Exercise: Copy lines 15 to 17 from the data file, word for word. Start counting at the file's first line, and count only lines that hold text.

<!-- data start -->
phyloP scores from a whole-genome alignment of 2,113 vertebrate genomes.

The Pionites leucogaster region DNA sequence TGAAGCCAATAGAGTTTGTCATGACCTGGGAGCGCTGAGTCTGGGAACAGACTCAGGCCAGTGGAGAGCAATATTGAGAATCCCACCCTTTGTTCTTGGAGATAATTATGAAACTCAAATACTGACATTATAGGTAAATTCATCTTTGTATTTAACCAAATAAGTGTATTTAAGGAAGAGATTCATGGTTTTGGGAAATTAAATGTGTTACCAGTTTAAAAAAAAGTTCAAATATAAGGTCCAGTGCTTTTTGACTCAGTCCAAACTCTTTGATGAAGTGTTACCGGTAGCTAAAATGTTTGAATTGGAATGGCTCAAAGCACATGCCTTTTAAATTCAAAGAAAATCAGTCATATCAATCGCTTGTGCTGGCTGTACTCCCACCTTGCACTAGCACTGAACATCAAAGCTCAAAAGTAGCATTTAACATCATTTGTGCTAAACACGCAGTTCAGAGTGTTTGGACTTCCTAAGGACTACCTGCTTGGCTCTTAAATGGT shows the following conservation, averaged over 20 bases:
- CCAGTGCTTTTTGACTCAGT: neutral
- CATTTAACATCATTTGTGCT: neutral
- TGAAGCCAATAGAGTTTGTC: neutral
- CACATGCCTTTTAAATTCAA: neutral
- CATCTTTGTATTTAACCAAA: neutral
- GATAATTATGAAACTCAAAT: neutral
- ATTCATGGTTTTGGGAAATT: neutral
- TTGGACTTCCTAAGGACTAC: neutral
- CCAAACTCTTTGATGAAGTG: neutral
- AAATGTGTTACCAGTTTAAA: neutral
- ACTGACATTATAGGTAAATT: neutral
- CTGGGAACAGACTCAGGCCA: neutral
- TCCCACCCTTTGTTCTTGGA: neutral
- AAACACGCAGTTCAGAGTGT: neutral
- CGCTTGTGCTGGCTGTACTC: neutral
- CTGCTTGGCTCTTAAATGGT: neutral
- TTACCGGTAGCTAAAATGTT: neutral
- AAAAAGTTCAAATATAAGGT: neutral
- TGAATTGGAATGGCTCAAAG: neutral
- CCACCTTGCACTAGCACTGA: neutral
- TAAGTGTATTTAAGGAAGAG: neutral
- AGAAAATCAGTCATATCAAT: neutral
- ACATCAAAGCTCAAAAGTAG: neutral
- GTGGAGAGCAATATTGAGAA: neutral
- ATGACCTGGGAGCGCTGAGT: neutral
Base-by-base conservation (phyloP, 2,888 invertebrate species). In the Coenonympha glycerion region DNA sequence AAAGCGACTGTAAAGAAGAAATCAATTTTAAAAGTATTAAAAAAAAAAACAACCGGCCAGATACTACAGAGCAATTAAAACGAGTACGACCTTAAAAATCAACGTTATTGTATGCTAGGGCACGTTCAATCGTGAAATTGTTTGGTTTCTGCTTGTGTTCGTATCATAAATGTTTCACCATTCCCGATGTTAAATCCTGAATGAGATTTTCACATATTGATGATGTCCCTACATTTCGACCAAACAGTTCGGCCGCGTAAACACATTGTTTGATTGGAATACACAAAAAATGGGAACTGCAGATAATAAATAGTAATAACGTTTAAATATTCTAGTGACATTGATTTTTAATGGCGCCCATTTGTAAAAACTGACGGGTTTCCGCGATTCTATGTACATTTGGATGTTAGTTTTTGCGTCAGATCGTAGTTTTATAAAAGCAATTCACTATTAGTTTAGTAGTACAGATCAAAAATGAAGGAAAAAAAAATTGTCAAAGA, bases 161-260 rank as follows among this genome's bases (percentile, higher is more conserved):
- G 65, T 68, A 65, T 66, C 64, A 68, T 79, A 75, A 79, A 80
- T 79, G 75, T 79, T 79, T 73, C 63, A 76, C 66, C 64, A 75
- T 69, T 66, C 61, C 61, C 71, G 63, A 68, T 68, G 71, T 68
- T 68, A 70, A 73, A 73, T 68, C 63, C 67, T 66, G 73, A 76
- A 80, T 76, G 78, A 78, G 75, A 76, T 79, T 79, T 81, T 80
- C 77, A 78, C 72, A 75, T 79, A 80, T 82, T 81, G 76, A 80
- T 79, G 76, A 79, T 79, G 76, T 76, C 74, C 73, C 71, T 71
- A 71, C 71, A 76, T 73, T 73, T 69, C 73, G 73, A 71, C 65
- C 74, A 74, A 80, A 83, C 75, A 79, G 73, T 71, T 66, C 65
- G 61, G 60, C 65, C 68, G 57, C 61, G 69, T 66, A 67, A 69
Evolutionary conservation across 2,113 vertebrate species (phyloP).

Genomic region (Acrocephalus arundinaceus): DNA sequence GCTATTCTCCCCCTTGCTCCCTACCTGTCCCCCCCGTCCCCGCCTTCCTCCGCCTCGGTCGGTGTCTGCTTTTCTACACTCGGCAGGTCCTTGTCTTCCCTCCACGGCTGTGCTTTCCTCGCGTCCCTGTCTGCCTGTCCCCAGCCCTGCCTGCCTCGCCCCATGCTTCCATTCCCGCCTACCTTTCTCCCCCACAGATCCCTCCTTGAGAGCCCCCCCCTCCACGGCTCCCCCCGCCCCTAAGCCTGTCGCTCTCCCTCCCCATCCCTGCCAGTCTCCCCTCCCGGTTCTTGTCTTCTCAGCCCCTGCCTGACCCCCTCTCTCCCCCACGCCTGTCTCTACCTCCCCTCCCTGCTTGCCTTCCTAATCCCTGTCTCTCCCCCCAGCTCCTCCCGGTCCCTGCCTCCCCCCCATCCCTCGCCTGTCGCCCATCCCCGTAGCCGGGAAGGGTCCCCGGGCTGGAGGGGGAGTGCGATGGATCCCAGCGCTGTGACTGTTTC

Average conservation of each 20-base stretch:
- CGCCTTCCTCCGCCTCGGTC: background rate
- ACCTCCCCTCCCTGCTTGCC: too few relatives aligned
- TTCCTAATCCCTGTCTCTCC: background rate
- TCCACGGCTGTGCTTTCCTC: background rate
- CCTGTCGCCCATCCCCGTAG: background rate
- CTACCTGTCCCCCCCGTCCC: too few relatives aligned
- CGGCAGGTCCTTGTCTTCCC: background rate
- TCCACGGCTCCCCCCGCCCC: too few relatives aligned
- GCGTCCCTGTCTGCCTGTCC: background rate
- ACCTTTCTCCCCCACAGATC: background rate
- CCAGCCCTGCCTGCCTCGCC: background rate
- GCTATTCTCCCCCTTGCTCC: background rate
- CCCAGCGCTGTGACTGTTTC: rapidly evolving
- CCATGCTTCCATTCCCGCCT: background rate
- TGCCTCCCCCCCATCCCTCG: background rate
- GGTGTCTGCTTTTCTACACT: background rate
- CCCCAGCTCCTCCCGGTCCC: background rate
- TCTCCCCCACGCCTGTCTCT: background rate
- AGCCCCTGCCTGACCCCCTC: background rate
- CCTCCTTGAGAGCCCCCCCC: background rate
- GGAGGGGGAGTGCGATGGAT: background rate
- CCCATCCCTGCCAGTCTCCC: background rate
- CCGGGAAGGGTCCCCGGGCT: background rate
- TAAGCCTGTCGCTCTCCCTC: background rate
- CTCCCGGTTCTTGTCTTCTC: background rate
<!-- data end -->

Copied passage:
- TCCCACCCTTTGTTCTTGGA: neutral
- AAACACGCAGTTCAGAGTGT: neutral
- CGCTTGTGCTGGCTGTACTC: neutral